In 2012, President Dilma Rousseff appointed Crivella Minister of Fisheries and Aquaculture in her cabinet. The appointment was a political move–Crivella publicly admitted that he knew little about the area–to recognize the church’s influence and gain the support of Crivella’s new party, the Brazilian Republican Party (PRB). Nevertheless, Crivella voted for Dilma’s impeachment this year.
The PRB, which Crivella founded in 2005 together with fellow evangelical Christian leaders, has gained popularity in recent years. During the municipal elections this year, the PRB saw the greatest increase in vote share of any of the ten major parties, achieving 3.8 million mayoral votes in the first term elections across Brazil–a 51% increase on the 2012 vote share for the party.
The party is regarded as a base for evangelical pastors and bishops to run for political office. The new electoral law, which prohibits companies from donating money and reduces the time for electoral campaigns, can be said to play into the hands of church-based politics: preachers tell the faithful to donate to specific faithful politicians. “A lack of financial contribution from companies favors church candidates. They have a huge mobilizing force,” says Brazilian philosopher Renato Janine.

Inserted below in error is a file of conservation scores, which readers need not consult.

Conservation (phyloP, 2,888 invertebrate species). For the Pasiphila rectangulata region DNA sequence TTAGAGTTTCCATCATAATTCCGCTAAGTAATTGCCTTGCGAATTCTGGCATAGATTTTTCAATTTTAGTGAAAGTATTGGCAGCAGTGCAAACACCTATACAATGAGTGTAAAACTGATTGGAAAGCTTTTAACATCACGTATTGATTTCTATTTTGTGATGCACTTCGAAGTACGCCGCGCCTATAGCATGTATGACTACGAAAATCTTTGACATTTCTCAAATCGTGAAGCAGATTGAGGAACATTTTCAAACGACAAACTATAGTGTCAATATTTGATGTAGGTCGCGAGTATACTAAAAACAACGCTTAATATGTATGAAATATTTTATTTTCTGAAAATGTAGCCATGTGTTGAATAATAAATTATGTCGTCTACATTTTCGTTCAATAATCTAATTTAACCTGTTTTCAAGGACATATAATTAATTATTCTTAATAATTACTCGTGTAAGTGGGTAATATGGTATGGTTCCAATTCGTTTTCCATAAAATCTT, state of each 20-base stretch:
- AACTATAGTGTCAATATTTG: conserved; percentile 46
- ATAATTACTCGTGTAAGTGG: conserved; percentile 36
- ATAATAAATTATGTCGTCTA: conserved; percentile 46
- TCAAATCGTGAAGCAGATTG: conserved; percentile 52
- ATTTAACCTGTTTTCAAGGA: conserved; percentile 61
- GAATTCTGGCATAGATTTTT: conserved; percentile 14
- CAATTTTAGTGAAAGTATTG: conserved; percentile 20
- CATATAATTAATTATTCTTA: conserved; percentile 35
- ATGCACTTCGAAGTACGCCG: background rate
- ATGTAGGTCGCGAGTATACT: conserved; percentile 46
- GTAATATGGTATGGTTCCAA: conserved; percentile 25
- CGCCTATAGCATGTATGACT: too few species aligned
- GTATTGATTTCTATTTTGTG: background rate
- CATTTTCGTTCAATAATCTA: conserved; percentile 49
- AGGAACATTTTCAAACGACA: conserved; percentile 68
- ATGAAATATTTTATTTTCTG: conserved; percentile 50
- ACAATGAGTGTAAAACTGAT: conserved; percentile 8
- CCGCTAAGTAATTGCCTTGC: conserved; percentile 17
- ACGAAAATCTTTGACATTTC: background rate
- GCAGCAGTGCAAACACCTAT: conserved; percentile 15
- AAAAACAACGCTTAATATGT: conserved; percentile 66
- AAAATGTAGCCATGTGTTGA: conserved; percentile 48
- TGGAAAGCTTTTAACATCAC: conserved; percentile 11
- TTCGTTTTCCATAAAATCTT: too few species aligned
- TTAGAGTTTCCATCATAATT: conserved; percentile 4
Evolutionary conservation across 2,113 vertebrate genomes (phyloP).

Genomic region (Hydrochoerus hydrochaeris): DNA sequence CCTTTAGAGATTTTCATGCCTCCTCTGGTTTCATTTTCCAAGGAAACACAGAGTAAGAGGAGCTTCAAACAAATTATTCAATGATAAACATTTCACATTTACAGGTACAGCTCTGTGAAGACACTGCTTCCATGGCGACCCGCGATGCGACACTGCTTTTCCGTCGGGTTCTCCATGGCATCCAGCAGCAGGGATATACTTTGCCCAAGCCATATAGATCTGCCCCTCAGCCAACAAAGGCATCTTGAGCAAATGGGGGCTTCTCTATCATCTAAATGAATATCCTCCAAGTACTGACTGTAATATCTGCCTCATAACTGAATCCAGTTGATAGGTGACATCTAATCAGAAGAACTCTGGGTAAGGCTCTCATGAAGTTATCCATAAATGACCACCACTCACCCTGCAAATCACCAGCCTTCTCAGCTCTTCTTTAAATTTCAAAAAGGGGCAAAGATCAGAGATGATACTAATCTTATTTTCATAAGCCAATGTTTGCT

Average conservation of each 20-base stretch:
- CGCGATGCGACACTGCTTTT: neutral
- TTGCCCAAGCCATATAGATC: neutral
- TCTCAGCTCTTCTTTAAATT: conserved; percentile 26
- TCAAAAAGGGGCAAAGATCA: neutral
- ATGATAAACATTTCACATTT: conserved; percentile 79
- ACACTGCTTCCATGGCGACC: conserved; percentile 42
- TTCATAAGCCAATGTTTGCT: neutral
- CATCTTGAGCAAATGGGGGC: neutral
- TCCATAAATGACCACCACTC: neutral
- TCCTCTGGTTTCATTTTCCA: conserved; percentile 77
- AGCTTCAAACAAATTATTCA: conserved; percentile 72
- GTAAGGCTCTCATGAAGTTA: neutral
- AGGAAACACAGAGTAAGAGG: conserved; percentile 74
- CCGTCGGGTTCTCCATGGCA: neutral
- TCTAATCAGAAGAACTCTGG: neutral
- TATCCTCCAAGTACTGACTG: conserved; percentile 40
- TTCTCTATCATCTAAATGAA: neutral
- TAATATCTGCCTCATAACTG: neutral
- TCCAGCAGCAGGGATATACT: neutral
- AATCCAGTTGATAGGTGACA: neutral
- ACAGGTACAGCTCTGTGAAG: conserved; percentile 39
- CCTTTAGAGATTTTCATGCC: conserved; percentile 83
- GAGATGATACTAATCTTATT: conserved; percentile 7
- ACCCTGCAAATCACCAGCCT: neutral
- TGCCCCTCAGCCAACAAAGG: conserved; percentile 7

That said, the PRB remains a small party and, as is the case with Freixo’s PSOL, both hold a minority within the City Council with which either, once elected, will have to work. This may make policy-making difficult at times, though a recent survey found most city council members–a notoriously corrupt band—have declared support for Crivella. In fact, a report today says Rio’s political parties are already maneuvering around Crivella, presuming his victory and requesting favors and appointments in his administration.
Crivella’s core support base is among communities where the evangelical church is strongest, and geographically his base in strongest in the city’s vast, poorer West Zone. Appealing to those with strong religious convictions and conservative values, Crivella’s ideology–as demonstrated in the biography on his website–espouses the evangelical narrative by which faith and commitment to the church are rewarded with material prosperity.